The Enneagram: A private Session With the World’s Greatest Psychologist is a time-honoured way of understanding personality types and human behavior. It is both ancient and modern. Developed over 1500 years by Sufi and Christian mystics, it was revised and extensively expanded in the 20th century by the disciplines and insights of Western psychology.
It identifies nine types of personality, nine ways of being, describes how they interrelate and is widely used today as a perceptive guide to self-understanding.
In this original and thought-provoking book ‘Enneagram’ unveils her insights in the form of letters to and from enquirers. These finely-drawn portraits of the nine faces of humanity will not only give you a deeper understanding of who you are, but will also guide you through the complex inner world of others.
About the author
Simon Parke was a priest in the Church of England for 20 years and is now a freelance writer. His books include The Journey Home, One-Minute Mindfulness and Solitude: Recovering the power of alone. Simon runs, leads retreats, meets with people looking for a new way in their life and follows the beautiful game with more passion than is helpful.
Who am I?
Your psychologist introduces himself
Greetings, dear friend! My name is Enneagram and it’s my pleasure to welcome you to this, your private session. Perhaps you know me or perhaps you don’t. This doesn’t matter for my wish is not that you know me but that you know yourself. To this end, in the coming pages I will describe you with some accuracy. It’s a gift I have.
I’ll also describe myself with a chapter on my history. It’s important I’m honest about this. How can I ask you to be honest to yourself if I am not similarly so? Some healers rather enjoy the grand cloak of ‘magic, mystery and authority’ but you will not find me among them. All I hold in my hand is a mirror for you to look into. Hopefully you’ll find the magic, mystery and authority in your self.
I’m a psychologist but as to what kind, you must decide for yourself. Were you to ask me, I’d say I’m a traditional psychologist in that I don’t separate the psyche (soul) from psychology as some have latterly attempted. I don’t believe we can talk adequately of humans without reference to the soul.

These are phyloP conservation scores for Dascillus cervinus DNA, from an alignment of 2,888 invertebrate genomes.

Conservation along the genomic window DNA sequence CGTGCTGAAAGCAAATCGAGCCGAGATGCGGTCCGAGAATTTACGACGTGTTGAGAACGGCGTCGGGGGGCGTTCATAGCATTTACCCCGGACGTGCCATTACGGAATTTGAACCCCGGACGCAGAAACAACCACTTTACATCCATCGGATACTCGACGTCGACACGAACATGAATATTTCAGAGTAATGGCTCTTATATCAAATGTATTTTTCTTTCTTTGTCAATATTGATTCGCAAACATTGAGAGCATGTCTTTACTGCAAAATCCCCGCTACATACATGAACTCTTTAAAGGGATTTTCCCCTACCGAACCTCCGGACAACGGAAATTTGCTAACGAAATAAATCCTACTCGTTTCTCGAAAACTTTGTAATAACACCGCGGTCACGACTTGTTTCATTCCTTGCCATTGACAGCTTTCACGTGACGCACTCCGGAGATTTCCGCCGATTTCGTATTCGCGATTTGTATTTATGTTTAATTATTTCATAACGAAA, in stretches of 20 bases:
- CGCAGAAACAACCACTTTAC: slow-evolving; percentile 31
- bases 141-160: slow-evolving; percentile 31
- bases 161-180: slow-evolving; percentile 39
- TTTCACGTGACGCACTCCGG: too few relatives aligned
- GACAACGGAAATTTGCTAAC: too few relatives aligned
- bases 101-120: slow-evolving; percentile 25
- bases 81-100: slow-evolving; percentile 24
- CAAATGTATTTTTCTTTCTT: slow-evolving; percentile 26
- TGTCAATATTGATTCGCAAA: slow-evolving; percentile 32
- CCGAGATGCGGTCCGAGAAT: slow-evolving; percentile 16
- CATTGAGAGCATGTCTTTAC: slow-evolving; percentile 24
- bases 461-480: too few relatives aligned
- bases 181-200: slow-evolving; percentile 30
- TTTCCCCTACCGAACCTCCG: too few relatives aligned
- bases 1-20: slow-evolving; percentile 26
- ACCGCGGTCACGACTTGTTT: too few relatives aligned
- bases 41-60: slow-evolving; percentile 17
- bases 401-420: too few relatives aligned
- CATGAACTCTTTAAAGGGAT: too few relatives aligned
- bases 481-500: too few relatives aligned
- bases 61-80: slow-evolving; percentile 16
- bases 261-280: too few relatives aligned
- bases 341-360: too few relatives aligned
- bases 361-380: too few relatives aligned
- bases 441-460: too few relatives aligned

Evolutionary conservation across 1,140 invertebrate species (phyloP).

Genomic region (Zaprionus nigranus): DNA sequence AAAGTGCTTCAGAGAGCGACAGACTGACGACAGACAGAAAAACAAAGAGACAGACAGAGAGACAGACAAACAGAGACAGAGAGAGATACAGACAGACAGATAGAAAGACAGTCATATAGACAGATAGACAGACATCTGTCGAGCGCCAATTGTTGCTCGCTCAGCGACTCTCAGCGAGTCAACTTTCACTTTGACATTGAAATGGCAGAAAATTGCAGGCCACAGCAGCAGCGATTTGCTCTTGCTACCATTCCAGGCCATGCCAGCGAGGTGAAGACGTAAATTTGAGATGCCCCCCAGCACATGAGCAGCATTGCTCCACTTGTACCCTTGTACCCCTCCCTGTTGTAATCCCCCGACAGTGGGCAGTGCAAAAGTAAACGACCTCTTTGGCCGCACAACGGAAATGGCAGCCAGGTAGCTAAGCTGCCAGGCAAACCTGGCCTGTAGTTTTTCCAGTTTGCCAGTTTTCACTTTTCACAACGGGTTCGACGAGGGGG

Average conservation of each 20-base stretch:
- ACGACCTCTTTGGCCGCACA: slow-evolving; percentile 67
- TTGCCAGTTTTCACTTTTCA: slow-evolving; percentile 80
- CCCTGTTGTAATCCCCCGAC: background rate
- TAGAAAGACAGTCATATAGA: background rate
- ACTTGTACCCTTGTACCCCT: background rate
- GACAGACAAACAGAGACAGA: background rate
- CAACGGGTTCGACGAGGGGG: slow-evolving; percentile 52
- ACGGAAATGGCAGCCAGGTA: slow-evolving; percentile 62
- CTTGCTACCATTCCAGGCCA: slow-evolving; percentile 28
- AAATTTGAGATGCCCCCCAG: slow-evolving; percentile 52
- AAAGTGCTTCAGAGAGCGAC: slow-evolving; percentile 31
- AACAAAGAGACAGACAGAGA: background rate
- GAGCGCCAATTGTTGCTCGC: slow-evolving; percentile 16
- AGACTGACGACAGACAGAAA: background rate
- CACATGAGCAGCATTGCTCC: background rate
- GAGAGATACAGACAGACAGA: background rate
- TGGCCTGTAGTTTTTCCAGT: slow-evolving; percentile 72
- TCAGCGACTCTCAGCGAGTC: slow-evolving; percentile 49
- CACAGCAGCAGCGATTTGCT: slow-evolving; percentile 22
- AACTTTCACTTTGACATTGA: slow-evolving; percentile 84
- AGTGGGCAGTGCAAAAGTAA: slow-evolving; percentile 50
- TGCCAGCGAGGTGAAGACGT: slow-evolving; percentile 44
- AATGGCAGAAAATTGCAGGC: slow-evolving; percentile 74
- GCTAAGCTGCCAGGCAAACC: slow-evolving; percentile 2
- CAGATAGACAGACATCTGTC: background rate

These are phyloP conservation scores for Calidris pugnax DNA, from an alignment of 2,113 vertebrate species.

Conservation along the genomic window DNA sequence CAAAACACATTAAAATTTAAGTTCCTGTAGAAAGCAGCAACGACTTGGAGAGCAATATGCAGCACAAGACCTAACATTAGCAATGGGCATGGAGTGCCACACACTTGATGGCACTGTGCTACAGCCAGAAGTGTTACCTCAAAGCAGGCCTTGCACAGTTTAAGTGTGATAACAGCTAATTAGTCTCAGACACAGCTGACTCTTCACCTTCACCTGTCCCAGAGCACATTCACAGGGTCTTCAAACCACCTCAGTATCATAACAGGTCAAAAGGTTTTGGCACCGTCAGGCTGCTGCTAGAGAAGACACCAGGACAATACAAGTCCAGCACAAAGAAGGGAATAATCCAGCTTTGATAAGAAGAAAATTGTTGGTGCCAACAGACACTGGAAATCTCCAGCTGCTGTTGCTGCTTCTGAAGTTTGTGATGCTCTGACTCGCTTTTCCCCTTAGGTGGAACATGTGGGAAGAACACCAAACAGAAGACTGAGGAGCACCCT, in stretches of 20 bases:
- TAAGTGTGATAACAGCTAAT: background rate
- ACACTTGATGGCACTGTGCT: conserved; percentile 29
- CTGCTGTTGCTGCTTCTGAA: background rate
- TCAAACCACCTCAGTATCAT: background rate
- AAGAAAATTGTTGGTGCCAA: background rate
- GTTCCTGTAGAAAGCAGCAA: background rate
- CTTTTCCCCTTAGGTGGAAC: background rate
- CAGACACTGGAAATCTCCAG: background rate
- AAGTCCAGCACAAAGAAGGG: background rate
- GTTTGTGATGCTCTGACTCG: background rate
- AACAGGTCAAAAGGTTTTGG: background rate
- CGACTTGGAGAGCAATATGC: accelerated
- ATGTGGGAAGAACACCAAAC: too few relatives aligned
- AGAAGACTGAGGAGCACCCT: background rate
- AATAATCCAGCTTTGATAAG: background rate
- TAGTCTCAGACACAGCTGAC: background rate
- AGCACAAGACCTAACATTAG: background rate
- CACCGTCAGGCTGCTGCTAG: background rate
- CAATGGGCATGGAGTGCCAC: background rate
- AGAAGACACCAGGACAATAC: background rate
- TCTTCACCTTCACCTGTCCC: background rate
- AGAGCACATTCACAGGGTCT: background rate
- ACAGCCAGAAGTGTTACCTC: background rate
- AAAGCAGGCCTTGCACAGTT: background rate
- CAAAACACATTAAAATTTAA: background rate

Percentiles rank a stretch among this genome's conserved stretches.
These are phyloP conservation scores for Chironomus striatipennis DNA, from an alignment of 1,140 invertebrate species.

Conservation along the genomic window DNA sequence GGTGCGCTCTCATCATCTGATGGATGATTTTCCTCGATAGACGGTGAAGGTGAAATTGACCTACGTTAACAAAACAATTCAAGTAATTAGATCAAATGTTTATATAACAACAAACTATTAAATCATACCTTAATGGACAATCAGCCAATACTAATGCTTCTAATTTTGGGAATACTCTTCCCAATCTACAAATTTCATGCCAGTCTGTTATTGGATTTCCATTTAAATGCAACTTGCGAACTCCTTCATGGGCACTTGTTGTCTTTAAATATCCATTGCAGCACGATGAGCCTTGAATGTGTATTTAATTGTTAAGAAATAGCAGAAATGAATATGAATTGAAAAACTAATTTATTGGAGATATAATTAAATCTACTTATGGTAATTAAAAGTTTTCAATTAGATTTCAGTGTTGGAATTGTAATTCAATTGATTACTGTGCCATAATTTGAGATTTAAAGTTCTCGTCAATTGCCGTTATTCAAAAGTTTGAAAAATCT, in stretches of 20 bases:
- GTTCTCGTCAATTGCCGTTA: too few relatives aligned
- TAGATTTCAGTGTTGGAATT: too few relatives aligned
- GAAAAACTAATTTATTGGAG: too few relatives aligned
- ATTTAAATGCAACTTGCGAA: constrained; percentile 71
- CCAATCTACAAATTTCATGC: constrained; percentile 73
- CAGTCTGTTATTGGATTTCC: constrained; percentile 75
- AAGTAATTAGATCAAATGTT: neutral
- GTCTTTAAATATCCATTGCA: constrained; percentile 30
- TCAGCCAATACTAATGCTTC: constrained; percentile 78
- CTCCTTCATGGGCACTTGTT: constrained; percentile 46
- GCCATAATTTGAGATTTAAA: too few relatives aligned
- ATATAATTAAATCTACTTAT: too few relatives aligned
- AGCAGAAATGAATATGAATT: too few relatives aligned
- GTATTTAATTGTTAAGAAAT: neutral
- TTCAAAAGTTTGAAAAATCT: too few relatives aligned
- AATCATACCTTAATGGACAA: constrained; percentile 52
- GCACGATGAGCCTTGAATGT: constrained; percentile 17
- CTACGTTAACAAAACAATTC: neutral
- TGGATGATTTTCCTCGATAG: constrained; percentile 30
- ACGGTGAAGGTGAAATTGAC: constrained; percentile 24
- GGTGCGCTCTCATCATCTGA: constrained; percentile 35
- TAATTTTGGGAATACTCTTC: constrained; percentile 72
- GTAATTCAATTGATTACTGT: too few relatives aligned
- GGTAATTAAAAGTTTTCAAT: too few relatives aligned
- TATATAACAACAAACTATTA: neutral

I’m traditional also in my interest in things beyond appearance, opinion and conditioning; in things beyond ego, illusion and intellect. I’ll suggest there is more to the human race than these three giants of psychological study and that it’s only beyond such things that you will find yourself.
Am I the greatest psychologist? That’s not for me to say and I have no interest in the answer. I’ve learned far too much from far too many to be able to set myself apart in this way. Consider those who have gone before me and tell me who was best: Buddha? Lao Tzu? Huang-Po? Socrates? Plato? Jesus? St Augustine? Hildegard of Bingen? Rumi? Hafiz? Julian of Norwich? Shakespeare? St Ignatius? Goethe? Nietzsche? Gurdjieff? Tolstoy? Freud? Sartre? Jung? Horney? Rogers? Krishnamurti? Almaas? They’re all great in their way and you may wish to add to the list.
Where do I stand amid such genius? Perhaps my particular gift is this: I understand and describe human difference. Outwardly, our lives appear rather similar and people often talk and act as if we are. Inwardly, however, we live our lives in very different ways with quite different perceptions of reality. We’re the same, yet quite different. In this private session, I will describe your difference; the inner forces particular to you.
Along the way, we’ll ask the question: Who are you? And here’s one way of considering this:
The public self is the part of you known to your self and others.
The blind self is the part of you known by others, but not by you.
The secret self is the part of you known to you, but not by others.
The unconscious self is the part known by neither your self nor others.
Like a butterfly amongst the summer flowers, I will touch on all these areas.